Snakes are some of the most feared creatures in the country and out of the 27 species that live in the Brisbane area a few are dangerous to humans. If bitten by a snake you shouldn’t delay in getting immediate medical assistance, as never assume it isn’t venomous. Since anti-venom has come on the scene actual deaths from snake bites are rare but according to statistics they do occur at the rate of 4 and 6 deaths per year.
Here are the venomous snakes found in Brisbane, what they look like and where they live:
1. Eastern Brown Snake (aka common brown snake)
The eastern brown snake is bad tempered, highly venomous and will rise into an S-shape and strike if cornered. It grows to an average length of 1.5 metres and varies widely in colour from light tan to almost black with a cream/orange belly. It feeds on birds, frogs, mammals and reptiles.
Habitat: Bushland and rural areas of greater Brisbane.
2. Rough-scaled Snake
Growing up to 1 metre in length, the rough-scaled snake is venomous and potentially dangerous to humans. It is identified by its olive/greyish back with a number of raised lines covering its back and sides. It has a greenish/grey belly. Typical prey includes small mammals, frogs, birds and reptiles.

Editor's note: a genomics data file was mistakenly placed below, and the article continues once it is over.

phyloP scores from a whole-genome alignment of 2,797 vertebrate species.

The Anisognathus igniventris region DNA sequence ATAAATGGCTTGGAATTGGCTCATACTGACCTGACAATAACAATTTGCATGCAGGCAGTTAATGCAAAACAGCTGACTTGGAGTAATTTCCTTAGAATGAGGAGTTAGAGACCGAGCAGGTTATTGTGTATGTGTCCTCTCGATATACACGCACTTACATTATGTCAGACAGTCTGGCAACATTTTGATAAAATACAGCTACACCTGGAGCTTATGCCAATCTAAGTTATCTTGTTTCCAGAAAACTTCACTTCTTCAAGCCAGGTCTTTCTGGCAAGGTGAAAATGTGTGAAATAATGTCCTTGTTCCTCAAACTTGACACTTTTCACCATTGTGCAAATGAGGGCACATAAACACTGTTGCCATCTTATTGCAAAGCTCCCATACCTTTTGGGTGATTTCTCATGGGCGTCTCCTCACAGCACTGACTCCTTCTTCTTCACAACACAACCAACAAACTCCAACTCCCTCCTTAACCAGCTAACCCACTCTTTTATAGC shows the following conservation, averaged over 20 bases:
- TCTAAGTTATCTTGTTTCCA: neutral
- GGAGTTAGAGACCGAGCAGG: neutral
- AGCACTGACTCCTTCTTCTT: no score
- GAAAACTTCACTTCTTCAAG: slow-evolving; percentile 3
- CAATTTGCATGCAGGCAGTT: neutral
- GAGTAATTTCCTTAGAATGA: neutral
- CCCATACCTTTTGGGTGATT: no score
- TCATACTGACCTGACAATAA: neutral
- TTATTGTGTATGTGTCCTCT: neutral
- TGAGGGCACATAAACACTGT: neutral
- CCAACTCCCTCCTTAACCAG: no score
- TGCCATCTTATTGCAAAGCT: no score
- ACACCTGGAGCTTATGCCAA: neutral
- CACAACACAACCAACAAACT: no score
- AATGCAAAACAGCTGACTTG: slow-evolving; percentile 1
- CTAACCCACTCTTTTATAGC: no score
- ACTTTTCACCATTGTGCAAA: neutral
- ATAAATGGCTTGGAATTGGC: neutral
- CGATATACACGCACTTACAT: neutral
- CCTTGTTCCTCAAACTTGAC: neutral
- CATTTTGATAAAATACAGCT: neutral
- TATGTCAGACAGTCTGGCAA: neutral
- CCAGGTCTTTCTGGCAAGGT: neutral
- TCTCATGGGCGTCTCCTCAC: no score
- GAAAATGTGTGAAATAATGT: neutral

Habitat: Hinterland areas of Brisbane.
3. Yellow-faced Whip Snake
Large specimens of this snake are very dangerous and have a venomous bite. As its name suggests, it is recognised by a yellow strip around the front of the nose and has a black comma-shape around the eye. Yellow-face whip snakes grow on average to just under 1 metre and are very fast-moving.
Habitat: Found throughout Brisbane.
What to do if you encounter a snake
- Never touch a snake unless you know what you’re doing
- Never assume it’s non-venomous
- Stand still and don’t make any sudden movements
- Don’t try and corner a snake as it will feel threatened
- Make sure the snake has an escape route
- Treat the snake with respect and use common sense.
What to do if you or a mate is bitten by a snake
- Don’t wash the bite or try to suck the venom out
- Apply a pressure immobilisation bandage immediately
- Bandage the limb firmly but don’t cut off blood flow
- Keep still and avoid movement
- Send someone for help.